These two words should never be used in close proximity, and that is the problem. The first function of the president is to protect the United States and its people from “all enemies, foreign and domestic.” The President’s Daily Brief, the collection of the best intelligence, is the daily summary of what our enemies are up to. It is the crown jewel of the intelligence community; being on the list of people who get a copy is one the main status symbols in Washington.

Unless you’re Donald Trump.

Trump Has Nearly Eliminated Intelligence Briefings From His Schedule Entirely

President Donald Trump’s interest in taking intelligence briefings has been declining steadily since his first months in office and has dropped to near zero in recent weeks, according to a HuffPost review of all of his daily schedules.

Trump went from a high of 4.1 briefings per week on average in March 2017 to 0.7 per week since July 1, shortly after it became public that he had ignored intelligence reports about Russia offering bounties to the Taliban for each American soldier killed in Afghanistan.

Monday’s briefing, in fact, was the first in August and the first since July 22. That month had only three briefings scheduled.

The story notes that George W. Bush had his daily briefings before 7 in the morning. (He may have ignored the Bin Laden warning, but at least acknowledged getting it.) Obama had his PDB downloaded on an iPad so he could read at 6 AM. Trump, however, doesn’t want his daily dose of Fox and Friends interrupted by trivia like existential threats to the country, and rarely sees or hears the PDB before noon — on those days when he bothers to hear it at all.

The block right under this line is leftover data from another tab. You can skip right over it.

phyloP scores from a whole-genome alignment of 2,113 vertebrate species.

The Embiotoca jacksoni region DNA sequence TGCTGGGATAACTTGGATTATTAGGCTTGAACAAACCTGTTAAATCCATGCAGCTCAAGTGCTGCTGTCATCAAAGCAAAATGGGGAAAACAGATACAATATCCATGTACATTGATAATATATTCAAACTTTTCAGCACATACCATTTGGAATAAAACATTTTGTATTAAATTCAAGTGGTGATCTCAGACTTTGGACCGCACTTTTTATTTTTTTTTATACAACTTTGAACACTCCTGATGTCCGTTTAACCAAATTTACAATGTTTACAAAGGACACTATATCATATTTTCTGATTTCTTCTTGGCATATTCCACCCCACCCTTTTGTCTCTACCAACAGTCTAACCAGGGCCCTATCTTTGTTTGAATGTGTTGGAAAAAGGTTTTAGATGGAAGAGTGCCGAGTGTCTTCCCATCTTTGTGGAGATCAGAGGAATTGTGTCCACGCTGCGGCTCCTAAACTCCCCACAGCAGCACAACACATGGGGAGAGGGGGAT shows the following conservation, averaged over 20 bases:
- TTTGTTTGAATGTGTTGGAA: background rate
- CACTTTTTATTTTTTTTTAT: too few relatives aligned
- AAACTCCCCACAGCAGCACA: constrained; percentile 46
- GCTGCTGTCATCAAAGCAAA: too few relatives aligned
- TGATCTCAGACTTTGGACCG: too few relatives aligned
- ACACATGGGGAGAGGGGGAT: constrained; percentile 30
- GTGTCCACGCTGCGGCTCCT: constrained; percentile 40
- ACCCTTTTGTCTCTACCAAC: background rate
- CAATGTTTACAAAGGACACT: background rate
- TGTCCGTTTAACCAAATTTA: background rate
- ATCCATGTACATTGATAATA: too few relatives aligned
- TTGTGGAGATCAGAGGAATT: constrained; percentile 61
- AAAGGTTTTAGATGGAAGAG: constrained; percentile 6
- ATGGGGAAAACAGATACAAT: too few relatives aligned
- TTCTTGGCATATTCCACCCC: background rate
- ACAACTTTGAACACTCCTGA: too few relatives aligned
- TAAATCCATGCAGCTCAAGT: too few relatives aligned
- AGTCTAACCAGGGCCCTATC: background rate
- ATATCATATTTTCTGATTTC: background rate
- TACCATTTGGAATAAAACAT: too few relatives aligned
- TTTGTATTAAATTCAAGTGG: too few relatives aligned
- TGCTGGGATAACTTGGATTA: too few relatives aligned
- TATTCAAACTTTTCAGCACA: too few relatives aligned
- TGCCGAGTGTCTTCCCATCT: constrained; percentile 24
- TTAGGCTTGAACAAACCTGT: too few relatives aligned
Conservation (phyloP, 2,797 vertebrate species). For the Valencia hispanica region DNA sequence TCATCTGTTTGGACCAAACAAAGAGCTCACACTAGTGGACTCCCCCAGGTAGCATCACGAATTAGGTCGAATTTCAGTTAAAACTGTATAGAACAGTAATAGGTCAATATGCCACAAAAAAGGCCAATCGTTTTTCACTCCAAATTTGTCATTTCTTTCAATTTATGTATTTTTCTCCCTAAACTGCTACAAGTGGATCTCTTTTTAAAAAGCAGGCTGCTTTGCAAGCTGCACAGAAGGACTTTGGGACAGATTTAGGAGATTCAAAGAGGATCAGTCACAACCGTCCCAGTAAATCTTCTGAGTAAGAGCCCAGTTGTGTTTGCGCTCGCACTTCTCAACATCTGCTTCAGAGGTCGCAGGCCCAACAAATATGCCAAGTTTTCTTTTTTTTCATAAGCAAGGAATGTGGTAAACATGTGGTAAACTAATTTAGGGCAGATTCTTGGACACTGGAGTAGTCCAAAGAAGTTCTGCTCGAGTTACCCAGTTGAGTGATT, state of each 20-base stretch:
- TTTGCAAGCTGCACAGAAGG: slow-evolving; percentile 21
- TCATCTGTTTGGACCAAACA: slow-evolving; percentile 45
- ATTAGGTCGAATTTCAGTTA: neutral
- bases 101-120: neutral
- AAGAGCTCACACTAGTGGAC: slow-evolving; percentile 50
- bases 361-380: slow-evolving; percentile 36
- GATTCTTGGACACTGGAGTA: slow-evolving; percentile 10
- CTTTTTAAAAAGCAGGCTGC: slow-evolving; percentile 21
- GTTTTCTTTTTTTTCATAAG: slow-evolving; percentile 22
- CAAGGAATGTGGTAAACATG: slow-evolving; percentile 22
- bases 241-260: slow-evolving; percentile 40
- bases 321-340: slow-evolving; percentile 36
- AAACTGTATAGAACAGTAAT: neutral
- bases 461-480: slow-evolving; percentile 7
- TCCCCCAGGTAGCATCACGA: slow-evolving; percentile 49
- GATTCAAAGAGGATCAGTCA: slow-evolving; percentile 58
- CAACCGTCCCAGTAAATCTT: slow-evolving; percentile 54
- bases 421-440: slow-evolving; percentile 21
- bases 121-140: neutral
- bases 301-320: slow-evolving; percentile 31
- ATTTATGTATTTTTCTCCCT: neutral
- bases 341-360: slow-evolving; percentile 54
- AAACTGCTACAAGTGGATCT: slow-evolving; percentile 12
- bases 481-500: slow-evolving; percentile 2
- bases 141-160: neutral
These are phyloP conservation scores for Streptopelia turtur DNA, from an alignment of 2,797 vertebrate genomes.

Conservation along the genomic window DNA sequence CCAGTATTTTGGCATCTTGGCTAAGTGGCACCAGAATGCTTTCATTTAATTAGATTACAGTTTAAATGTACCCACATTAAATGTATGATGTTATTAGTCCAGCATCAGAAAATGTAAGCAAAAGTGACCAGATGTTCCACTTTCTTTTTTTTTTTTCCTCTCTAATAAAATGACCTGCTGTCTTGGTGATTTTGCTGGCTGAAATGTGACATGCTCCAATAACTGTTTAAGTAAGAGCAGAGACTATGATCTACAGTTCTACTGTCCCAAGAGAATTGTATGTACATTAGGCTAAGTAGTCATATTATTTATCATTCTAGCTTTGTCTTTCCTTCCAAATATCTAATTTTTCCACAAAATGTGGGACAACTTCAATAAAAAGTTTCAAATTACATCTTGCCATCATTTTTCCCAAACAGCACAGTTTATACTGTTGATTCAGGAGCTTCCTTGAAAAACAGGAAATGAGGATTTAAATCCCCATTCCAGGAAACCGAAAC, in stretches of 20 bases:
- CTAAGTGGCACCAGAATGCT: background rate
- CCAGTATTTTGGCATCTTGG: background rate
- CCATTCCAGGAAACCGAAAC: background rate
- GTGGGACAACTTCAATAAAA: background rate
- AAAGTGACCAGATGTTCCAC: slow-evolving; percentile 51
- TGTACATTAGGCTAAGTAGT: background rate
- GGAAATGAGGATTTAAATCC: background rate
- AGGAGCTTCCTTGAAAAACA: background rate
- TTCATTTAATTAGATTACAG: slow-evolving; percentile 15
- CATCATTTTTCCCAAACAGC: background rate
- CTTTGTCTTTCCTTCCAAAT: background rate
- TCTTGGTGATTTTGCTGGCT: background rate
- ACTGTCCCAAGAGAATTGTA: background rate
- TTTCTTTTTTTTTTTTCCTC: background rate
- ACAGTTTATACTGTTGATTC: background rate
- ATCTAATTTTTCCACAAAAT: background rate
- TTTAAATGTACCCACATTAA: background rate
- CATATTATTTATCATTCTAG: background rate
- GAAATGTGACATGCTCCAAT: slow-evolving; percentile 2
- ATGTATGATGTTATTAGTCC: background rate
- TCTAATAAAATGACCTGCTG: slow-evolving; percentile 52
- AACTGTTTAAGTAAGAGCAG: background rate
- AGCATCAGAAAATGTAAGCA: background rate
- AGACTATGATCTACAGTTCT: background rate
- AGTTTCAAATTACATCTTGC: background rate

So even though the PDB did have the Russian bounty intelligence, it is believable that Trump never knew about it, or if he did, didn’t bother to retain it, because it just didn’t matter to his re-election.

Asked about the absence of the briefings from the daily schedule, a White House staffer said Trump got more briefings than the schedule showed. Yeah, right.

One former top White House aide, asked on condition of anonymity whether Trump actually took more intelligence briefings than were reflected on his public schedules, began laughing aloud. The aide’s reaction was the same when asked whether Trump reads the intelligence briefing books prepared for him.

This has become an issue in the campaign:

Trump’s engagement on intelligence has become a major issue in his reelection bid, after reports earlier this year that he ignored warnings in his PDBs in January that a pneumonia-like virus was spreading in China. Trump did not have a briefing on his schedule until Jan. 6, a week after Taiwanese authorities raised the alarm with U.S. officials about an epidemic on the mainland.

And it needs to become a bigger one. This is clear, unvarnished, undeniable, dereliction of duty. We are already shouting about it, now we need to be screaming. This is clear and present danger.